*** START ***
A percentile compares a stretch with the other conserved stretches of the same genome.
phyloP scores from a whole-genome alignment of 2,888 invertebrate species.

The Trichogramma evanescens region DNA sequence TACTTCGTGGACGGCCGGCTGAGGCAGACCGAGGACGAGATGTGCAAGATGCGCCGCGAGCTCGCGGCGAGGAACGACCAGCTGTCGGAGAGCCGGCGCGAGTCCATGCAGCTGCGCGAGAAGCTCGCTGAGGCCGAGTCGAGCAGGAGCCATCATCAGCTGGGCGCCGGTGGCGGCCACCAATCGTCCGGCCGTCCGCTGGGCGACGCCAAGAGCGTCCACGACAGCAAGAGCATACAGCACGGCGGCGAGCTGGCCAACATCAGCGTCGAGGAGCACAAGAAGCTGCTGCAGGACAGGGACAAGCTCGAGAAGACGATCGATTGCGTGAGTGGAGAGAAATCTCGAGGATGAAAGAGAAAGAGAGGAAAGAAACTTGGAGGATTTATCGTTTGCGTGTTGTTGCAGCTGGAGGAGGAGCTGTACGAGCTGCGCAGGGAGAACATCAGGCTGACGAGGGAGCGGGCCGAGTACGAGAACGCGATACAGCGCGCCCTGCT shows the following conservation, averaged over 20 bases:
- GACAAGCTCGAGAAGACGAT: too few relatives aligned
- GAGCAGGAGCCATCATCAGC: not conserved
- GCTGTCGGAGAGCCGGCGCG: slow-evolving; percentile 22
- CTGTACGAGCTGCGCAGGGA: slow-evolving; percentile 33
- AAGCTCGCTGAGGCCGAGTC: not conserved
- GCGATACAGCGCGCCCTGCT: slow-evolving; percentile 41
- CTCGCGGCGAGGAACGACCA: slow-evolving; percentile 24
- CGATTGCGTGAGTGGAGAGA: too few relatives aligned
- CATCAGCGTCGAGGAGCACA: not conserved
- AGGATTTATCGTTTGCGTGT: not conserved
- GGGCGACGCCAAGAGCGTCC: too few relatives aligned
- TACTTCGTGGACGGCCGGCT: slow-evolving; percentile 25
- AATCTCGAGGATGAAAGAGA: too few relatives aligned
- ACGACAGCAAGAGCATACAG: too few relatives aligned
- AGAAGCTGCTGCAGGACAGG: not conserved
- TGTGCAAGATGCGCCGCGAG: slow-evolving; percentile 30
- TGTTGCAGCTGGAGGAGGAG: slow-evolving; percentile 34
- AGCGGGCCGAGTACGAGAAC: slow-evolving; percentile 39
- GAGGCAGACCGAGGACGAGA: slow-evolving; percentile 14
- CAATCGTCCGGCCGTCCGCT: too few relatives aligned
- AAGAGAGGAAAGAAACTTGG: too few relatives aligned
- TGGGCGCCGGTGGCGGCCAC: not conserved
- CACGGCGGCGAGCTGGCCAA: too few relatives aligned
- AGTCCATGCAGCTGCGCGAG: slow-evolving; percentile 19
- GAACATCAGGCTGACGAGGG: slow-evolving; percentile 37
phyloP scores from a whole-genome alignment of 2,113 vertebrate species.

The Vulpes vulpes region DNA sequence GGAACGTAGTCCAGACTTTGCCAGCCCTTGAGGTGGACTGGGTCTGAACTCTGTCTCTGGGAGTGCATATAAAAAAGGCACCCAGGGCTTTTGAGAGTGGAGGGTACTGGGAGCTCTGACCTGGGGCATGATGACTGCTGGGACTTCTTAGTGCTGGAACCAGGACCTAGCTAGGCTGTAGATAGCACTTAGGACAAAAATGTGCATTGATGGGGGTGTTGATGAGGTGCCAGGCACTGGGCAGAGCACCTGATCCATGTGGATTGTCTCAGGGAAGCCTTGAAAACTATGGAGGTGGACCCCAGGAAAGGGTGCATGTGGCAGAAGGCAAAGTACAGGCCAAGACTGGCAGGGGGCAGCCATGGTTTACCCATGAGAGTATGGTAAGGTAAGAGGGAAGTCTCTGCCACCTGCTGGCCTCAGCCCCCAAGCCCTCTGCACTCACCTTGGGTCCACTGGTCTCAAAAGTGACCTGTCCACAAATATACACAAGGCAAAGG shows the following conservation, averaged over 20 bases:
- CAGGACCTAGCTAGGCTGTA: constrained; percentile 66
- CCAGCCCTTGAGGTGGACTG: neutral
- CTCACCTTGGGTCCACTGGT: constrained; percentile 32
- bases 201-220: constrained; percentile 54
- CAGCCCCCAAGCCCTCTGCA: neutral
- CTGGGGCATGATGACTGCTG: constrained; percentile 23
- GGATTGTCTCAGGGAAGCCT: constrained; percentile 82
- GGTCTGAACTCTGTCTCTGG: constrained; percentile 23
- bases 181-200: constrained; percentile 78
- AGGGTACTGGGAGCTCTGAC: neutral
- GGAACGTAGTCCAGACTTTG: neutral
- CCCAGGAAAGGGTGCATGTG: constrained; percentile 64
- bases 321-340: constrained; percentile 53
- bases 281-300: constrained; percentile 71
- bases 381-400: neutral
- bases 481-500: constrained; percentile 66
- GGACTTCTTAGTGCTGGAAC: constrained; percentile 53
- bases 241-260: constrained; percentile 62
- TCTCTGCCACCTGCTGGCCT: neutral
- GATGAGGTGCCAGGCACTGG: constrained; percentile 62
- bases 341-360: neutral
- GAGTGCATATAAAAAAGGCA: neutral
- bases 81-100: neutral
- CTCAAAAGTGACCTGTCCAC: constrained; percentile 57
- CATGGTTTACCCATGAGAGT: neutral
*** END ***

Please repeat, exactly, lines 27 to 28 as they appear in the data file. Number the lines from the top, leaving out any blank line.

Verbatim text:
- AGTCCATGCAGCTGCGCGAG: slow-evolving; percentile 19
- GAACATCAGGCTGACGAGGG: slow-evolving; percentile 37